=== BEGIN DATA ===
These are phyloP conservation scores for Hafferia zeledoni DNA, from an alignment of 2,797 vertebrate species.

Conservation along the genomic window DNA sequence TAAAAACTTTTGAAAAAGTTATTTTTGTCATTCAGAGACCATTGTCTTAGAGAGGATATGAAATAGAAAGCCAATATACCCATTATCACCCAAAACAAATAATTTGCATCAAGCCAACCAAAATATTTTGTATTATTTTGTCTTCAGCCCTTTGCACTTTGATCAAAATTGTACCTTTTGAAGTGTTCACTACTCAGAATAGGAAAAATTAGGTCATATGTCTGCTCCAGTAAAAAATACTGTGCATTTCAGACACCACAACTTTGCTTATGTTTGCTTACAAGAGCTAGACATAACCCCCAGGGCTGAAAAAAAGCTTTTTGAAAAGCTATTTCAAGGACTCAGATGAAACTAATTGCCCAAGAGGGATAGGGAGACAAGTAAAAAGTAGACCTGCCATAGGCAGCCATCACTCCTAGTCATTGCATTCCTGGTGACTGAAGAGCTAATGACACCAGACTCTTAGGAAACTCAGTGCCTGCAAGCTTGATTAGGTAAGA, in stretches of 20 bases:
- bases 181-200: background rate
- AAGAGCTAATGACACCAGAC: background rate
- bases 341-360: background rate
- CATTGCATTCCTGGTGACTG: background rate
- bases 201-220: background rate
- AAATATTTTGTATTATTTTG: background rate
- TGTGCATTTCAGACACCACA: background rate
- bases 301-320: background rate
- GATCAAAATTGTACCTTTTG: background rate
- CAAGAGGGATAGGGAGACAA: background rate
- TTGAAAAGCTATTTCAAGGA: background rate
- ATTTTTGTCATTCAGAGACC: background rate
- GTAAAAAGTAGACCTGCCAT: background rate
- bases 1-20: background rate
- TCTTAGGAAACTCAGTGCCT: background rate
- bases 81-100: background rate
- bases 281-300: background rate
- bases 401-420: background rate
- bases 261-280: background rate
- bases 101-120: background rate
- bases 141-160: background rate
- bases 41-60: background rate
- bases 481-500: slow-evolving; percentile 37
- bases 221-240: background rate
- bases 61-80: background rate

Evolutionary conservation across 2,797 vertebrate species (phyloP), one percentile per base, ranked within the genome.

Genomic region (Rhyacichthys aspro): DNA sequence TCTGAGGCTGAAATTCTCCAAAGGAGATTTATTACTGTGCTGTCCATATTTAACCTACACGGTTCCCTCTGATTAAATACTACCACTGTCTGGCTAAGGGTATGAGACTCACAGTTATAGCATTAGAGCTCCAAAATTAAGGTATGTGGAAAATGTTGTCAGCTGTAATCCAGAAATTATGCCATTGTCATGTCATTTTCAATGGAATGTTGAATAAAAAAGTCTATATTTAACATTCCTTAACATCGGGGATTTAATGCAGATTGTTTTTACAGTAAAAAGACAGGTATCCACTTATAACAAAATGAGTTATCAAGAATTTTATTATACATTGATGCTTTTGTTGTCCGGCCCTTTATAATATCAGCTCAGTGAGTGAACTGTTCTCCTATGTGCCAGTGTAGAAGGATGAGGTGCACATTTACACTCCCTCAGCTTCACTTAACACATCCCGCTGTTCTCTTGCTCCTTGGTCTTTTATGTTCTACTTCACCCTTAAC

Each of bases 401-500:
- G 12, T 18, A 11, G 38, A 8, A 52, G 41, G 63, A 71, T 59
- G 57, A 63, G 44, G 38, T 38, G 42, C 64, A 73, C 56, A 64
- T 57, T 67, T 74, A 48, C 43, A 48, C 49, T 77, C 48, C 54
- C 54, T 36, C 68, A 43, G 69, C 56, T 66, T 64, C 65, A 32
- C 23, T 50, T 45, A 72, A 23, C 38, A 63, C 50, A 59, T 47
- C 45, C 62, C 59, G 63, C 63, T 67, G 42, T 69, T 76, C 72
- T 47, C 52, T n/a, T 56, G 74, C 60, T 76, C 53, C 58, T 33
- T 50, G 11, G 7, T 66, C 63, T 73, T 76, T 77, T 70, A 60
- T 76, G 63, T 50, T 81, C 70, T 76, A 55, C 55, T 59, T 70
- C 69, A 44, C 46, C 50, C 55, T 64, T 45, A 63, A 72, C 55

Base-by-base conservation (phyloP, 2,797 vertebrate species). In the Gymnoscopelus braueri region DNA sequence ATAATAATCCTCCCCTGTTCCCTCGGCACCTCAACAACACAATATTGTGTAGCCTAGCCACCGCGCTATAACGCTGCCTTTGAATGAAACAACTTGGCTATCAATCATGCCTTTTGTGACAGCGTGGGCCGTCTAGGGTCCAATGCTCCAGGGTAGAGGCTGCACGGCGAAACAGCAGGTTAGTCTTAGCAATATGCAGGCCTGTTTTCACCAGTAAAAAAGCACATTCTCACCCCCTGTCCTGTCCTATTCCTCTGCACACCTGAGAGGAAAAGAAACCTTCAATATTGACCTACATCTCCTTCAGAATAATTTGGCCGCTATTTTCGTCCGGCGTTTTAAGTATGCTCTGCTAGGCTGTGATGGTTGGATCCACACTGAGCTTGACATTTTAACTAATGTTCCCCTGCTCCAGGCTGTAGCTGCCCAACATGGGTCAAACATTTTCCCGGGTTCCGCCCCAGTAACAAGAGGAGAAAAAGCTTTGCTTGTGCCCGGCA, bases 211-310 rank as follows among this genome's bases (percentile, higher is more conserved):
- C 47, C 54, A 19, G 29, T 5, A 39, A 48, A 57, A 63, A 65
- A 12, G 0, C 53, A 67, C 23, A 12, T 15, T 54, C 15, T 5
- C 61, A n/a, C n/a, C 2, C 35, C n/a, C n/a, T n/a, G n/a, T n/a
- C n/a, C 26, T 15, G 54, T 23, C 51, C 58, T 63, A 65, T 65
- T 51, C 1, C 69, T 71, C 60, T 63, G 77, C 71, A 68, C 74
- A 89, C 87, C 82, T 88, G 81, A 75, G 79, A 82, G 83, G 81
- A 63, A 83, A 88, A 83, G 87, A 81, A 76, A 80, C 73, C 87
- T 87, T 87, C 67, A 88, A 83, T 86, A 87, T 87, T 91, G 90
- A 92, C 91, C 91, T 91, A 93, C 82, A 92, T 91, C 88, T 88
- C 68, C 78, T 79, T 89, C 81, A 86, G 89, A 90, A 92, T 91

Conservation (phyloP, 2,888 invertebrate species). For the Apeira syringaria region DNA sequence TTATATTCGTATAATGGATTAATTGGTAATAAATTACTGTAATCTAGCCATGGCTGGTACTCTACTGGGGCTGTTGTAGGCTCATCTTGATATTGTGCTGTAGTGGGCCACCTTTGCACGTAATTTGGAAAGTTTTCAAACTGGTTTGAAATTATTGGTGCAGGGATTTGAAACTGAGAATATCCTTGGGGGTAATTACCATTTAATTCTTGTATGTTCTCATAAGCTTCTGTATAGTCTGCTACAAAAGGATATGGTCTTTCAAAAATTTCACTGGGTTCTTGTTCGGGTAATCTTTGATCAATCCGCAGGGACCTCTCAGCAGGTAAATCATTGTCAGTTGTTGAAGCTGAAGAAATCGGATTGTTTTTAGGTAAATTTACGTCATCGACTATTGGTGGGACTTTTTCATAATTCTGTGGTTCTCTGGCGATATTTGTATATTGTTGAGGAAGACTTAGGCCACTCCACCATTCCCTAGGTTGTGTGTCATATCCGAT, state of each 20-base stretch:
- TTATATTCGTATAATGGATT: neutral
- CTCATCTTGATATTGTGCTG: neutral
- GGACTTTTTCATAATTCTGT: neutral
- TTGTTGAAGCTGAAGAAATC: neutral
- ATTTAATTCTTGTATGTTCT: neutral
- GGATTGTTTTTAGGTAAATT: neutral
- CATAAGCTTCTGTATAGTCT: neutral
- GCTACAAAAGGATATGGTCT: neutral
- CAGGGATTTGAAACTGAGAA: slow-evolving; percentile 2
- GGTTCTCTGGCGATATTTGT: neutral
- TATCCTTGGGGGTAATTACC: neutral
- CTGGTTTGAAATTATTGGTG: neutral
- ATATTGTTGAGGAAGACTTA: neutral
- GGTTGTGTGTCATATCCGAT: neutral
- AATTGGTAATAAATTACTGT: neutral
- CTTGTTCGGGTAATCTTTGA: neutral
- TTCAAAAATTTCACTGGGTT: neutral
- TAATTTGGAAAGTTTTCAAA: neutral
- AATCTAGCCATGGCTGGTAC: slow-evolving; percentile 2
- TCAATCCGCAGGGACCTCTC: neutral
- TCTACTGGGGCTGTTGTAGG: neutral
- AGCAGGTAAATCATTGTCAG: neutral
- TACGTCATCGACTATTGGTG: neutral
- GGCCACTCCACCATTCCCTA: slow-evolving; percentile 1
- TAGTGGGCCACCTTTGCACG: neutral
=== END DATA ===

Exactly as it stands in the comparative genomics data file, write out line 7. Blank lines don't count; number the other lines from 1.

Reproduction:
- bases 201-220: background rate